Either way, there’s plenty to see and do. Minigames, a series selling point, abound each historical street corner, with franchise faithfuls like karaoke reworked to fit the time period. For us, the button matching rhythm gameplay is getting pretty stale, but it’s always amusing watching the bizarre cutscenes unfold while you try to tap your DualSense’s buttons in time to the music. Chicken Races also feature, complete with obsessive attention to detail, like form guides for each cock which you can study to inform your bets. Fishing, gambling, and even traditional Japanese dancing round out the list.
Our demo ended before the introduction of Ishin’s most interesting feature, however: Second Life. In the original game, you were able to plant and cultivate crops as part of a Harvest Moon-esque mode, which we’re wilfully informed is part of this remake. We did see references to the foray’s Friendship system, which sees you build up relationships with NPC characters, so we assume Haruka’s Trust is part of this version; in the original, you were able to unlock additional cinematics by befriending Kiryu’s adopted daughter, here fulfilling a similar role as she struggles to pay off the debt of her home.
One other aspect we didn’t get to see is the expanded Trooper Card system. This was, as we understand it, part of the original game but limited to a mode outside of the core campaign. However, the re-release will seemingly add it to the story as well, allowing you to turn the tides of battle by playing specific cards with unique combat abilities and buffs. While we can’t comment on the system directly without testing it, we did find the core battles a bit bland in our demo, as alluded to above, so we can see how layering light deck building systems on top could add a little spice we felt was lacking.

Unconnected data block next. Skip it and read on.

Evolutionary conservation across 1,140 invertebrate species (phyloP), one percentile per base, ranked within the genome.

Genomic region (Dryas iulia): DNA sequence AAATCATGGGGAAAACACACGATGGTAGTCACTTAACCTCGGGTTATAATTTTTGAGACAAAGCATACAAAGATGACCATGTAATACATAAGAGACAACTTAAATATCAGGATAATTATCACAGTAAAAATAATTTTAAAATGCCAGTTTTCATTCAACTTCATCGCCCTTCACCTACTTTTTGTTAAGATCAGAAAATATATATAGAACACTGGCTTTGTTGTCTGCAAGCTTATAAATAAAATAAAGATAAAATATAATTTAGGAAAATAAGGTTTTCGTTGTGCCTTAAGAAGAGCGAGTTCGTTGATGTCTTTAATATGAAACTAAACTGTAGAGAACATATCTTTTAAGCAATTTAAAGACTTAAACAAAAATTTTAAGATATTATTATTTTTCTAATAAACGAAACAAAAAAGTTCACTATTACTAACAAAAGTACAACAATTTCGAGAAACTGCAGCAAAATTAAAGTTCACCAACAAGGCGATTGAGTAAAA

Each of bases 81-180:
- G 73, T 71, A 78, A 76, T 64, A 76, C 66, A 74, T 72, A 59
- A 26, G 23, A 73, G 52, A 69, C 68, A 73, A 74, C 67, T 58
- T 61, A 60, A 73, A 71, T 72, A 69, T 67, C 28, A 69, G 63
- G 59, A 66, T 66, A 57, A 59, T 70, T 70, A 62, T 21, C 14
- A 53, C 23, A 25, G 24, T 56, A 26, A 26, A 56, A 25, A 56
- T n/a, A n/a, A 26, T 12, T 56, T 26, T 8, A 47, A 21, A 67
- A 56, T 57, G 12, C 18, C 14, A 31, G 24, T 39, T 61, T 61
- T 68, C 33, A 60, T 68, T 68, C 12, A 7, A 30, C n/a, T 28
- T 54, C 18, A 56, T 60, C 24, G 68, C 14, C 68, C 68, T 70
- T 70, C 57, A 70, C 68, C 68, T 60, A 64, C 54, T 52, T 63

The reality, though, is that you already probably know whether you want this game. A lot of time has passed since Yakuza Ishin first released, but the appetite for games inspired by historical Japan hasn’t waned – just look at the success of Ghost of Tsushima recently. The thing that’s drawing us to Like a Dragon: Ishin at this point is the series’ very unique blend of serious and silly; much like its immediate peers, this game recklessly zig-zags from dense political drama to outright tomfoolery. Seeing all of that in period garb only heightens the ridiculousness of it all.
It’s a Yakuza game through and through, there’s no question about that – but with Kamurocho yet to even be erected in this canon, it at least has a different flavour to its notoriously samey peers.
Publishers, in an attempt to impress press, will often attempt to set the scene for their preview sessions by kitting out themed locations with ambient lighting and large displays. In the case of Ishin, however, SEGA sent us to the unexpected destination of Berlin, Germany. While still several thousand kilometres away from Japan, the Samurai Museum proved an impressive venue filled with the personal collection of a weeaboo who decided to take his fandom far beyond a mere Crunchyroll subscription.
Here we met a strapping individual supposedly adopted into the same school as Ishin’s protagonist. While we were sceptical of Ōtsuka Ryūnosuke’s background, there’s no doubt he knew his samurai history, and it was interesting learning about the various combat styles used at the time – and how they’d been adapted into the game.
We should stress, all expenses were kindly covered by SEGA – except the very nice bowl of porridge we purchased from the airport on the way home. We don’t know if samurais ate porridge, but we figured it was worth mentioning all the same.